If ever there were a sign that Australian investors are obsessed with dividends, this is it: Cochlear (ASX: COH) posted record sales for 2015 and a 56% rise in net profit – not to mention management expectations for 14% growth in 2016 – yet the share price fell 10% following the announcement. Why? Cochlear’s board reduced the full-year dividend by 25%.
Of course, in Cochelar's case several other factors were also at play and investor expectations got ahead of themselves, but a broader question remains: Why has everyone gone gaga for dividends?
Franking credits make dividends particularly tax friendly in Australia. But imputation has been around for nearly 30 years – it’s not the full story.
We suspect the army of retirees now managing their own superannuation are to blame. The number of self-managed super funds has increased from roughly 100,000 in 1999 to over 500,000 today.
Retirees are, rightfully, looking to derive an income from their assets and so seek out stable high-yield securities. With interest rates at record lows, however, this yield-seeking behaviour has become extreme and the increasing pressure on boards to keep raising dividends is starting to cause problems.
For one thing, blind yield seeking has pushed up the share prices of stable dividend payers to some very tenuous valuations. Take toll-road operator Transurban (ASX:TCL), for example: with an enterprise value to EBITDA ratio of 30, it’s now trading at a 50% premium to its 10-year average. At these valuations, investors are taking on a good deal of hidden capital risk in exchange for yield.
It‘s become next to impossible to find anything undervalued that pays a stable dividend. And if you do find something with a high yield, you can bet your boots there’s a decent risk that that dividend will be cut sometime soon due to a forecast decline in earnings.
Another problem is that boards are under increasing pressure from investors to keep raising dividends, whether or not this is in the company’s best long-term interest. The share market is increasingly viewed as a giant ATM, rather than a mechanism to provide companies with capital for investment. As fellow analyst Gaurav Sodhi said to me the other day: ‘investors are confusing bank shares with bank accounts’.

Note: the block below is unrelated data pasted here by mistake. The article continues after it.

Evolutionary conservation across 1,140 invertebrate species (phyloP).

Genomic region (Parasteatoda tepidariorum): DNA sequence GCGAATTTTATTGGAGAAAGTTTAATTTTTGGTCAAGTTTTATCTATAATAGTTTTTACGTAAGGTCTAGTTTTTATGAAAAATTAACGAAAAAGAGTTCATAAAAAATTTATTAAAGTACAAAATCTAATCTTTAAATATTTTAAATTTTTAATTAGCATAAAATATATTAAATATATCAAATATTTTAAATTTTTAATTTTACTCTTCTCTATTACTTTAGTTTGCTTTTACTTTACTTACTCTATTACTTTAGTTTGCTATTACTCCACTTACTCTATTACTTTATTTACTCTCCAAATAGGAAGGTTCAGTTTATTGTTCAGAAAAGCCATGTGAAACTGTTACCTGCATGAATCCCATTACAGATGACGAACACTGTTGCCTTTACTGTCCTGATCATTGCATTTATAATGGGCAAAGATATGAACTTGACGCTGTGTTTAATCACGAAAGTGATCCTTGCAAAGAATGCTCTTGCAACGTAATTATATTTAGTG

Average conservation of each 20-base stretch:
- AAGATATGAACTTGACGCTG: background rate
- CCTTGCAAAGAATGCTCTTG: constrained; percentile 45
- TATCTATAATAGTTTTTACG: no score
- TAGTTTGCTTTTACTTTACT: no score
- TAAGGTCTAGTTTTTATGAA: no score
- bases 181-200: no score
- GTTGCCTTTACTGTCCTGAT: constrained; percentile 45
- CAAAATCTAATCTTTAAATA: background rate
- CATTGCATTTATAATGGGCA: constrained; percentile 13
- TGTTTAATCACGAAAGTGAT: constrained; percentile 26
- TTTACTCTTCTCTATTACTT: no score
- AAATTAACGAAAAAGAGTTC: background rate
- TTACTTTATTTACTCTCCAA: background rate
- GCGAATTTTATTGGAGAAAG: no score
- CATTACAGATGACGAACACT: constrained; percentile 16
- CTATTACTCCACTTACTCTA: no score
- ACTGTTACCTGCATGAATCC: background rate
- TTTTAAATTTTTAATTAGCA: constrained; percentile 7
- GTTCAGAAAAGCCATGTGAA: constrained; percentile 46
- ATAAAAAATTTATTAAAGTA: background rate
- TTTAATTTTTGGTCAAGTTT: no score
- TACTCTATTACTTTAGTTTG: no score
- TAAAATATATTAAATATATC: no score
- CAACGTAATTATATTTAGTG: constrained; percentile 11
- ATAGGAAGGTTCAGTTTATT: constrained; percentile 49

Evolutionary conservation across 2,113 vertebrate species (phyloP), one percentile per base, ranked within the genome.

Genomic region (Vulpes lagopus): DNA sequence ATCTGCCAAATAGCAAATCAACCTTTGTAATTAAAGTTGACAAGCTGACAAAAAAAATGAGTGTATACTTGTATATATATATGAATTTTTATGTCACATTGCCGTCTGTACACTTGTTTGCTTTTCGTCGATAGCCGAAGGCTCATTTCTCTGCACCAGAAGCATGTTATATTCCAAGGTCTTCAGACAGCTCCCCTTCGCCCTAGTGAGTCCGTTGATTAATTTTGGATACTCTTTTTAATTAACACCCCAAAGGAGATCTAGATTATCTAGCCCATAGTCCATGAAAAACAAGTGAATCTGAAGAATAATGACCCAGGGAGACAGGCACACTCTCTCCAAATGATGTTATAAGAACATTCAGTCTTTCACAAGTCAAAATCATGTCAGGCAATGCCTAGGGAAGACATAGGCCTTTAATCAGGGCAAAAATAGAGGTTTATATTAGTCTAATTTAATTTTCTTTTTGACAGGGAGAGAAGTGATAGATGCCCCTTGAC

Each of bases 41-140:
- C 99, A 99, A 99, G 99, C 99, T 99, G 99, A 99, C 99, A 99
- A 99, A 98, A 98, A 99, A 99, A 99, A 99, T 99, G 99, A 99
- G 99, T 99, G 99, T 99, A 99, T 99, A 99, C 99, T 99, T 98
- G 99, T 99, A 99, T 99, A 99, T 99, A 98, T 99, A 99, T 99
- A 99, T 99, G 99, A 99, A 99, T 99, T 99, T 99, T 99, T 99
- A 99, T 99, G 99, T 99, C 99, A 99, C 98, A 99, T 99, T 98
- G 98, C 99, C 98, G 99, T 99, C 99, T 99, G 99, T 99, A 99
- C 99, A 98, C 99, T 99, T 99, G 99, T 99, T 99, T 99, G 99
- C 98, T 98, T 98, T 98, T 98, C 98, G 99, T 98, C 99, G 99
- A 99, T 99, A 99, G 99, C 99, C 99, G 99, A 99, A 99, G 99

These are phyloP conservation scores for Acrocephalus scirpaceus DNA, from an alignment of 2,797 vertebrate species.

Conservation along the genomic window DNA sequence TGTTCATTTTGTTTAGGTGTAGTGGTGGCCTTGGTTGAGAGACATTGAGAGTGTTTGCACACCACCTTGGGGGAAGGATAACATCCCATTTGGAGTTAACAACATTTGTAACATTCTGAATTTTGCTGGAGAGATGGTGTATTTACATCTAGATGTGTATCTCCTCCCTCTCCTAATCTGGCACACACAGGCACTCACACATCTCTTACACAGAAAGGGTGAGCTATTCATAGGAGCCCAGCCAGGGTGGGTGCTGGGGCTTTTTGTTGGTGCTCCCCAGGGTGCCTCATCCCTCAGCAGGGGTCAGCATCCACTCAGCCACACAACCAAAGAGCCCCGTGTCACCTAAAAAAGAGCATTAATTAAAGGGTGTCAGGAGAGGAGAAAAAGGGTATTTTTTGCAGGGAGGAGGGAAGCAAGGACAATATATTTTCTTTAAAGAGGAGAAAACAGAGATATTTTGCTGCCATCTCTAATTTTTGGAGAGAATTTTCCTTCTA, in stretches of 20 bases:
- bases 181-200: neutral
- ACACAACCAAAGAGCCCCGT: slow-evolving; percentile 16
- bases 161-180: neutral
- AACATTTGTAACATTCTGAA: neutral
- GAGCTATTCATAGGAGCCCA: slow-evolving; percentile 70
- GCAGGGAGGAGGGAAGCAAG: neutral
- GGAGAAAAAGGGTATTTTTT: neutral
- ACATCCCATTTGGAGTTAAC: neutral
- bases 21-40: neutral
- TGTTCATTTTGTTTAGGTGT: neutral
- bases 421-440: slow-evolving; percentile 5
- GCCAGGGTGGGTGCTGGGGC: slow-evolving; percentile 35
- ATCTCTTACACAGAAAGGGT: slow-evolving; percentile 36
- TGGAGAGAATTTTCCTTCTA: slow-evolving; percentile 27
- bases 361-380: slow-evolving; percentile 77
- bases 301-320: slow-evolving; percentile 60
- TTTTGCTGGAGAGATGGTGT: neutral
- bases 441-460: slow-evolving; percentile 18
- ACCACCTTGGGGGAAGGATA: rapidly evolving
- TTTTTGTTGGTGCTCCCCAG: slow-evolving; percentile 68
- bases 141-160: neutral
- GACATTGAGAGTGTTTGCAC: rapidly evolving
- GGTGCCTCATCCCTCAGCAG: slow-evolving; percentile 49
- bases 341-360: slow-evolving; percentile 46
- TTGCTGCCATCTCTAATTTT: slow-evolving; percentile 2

While boards do all they can to increase dividends, Australia faces a shortage of capital investment. Companies simply aren’t reinvesting in their businesses – non-mining business investment has fallen from 14% of GDP in 2007 to around 10% today, it’s lowest level since Australia’s last recession in 1991.
Ultimately, this starves investors of future growth and undermines the long-term competitiveness of Australian companies against countries that reinvest more heavily in innovation, such as the USA.
Many argue that when companies do retain a significant portion of earnings, management just wastes the money. We’ll be the first to tell you this is sometimes the case, and we applaud shareholder-friendly management.
But maybe Australia’s company directors have become a little too shareholder friendly. Where there’s opportunity to reinvest capital in the business at decent rates of return – as in the case of Cochlear – upsetting a few yield-hungry investors is a price worth paying for future growth.
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